Kochman said those rules also are beneficial because it often takes time to determine what sickened patients, and immediate public scrutiny could do more harm than good.
“Confidentiality encourages reporting,” said Kochman, chairman of the American Gastroenterological Association’s Center for GI Innovation and Technology. “There are early warning signals but one has to be careful not to scare the public. Within 30 days of an event, it may not be known if an infection was truly related to a device.”
The medical detective work involved in these cases can be complicated. Some hospital officials told Senate investigators they didn’t see a need to report their superbug infections to manufacturers until they were conclusively linked to the scopes.
But the Senate report said hospitals were applying too high a standard and waiting too long to share important details.
The investigation, launched by Sen. Patty Murray, D-Wash., after superbug outbreaks in Seattle, Pittsburgh and Los Angeles, also faulted manufacturers for failing to fully comply with federal reporting requirements.
Asked about the Fox Chase incident, a spokeswoman for Fujifilm declined to comment on the hospital or the company’s report to the FDA.
“We are committed to working together with all stakeholders, including hospitals, regulators and lawmakers, to ensure the long-term sustainable use of duodenoscopes,” the company said in a statement.
Tokar and Fox Chase have worked closely with Fujifilm for years.
In October, a month after his article on the scopes, Fujifilm touted Tokar as an industry expert in a company press release and said he was leading a hands-on workshop for doctors at a medical conference in Honolulu where the company also pitched its products.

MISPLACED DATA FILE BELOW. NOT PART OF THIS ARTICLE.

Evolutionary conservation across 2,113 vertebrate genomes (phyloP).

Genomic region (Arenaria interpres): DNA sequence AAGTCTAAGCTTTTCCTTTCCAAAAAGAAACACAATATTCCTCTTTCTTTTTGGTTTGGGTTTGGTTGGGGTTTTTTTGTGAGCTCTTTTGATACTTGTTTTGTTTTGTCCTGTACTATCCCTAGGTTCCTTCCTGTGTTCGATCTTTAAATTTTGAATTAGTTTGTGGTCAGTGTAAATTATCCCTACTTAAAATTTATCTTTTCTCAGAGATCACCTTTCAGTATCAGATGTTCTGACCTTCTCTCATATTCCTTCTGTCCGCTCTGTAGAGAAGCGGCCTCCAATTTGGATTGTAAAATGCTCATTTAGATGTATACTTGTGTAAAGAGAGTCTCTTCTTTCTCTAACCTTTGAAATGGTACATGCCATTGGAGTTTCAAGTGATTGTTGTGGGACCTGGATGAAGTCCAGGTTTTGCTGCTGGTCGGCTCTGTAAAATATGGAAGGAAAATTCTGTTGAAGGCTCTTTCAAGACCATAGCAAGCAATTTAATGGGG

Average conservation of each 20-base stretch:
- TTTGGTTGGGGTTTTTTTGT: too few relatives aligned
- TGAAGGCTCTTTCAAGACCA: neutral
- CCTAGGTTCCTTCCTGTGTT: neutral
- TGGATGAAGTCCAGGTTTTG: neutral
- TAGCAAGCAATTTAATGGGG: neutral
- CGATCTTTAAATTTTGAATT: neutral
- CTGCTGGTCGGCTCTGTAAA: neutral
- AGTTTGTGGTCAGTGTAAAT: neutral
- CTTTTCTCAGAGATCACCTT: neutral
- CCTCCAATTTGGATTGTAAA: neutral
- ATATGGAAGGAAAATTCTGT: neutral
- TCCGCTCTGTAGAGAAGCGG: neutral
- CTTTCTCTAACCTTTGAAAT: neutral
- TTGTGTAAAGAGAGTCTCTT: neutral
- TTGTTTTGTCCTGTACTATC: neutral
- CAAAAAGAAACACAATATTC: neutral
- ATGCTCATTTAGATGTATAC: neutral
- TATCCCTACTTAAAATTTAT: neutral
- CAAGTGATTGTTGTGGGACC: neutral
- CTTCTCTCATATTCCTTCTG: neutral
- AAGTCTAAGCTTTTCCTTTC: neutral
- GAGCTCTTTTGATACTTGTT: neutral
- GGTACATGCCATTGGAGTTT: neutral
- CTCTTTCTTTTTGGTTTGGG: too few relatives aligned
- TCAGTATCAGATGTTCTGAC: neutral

In 2014, Tokar received $6,366 from Fujifilm for travel and lodging in Tokyo, where the company is based, according to a federal database on industry payments to doctors and teaching hospitals. Temple University Hospital, which is affiliated with Fox Chase, also received $134,697 from Fujifilm that same year for consulting work.
In 2010, Fujifilm announced a five-year research and development deal with Fox Chase for endoscopy products. The company hailed its partnership with “one of the most prominent cancer prevention and treatment facilities in the United States.”
Academic medical centers say patients benefit from these industry ties because they can lead to medical breakthroughs. But critics say it can create conflicts of interest and make hospitals hesitant to share information that reflects poorly on an industry partner.
Consumer advocate Helen Haskell, founder of Mothers Against Medical Error in Columbia, South Carolina, said patients deserve to know all the available facts so they can make an informed decision on where to seek care.
Haskell also said outside pressure is necessary to force hospitals to tackle problems more urgently.
“Patients could be walking into a potentially fatal situation,” she said. “It’s time for everything to be on the table.”
By Chad Terhune, Kaiser Health News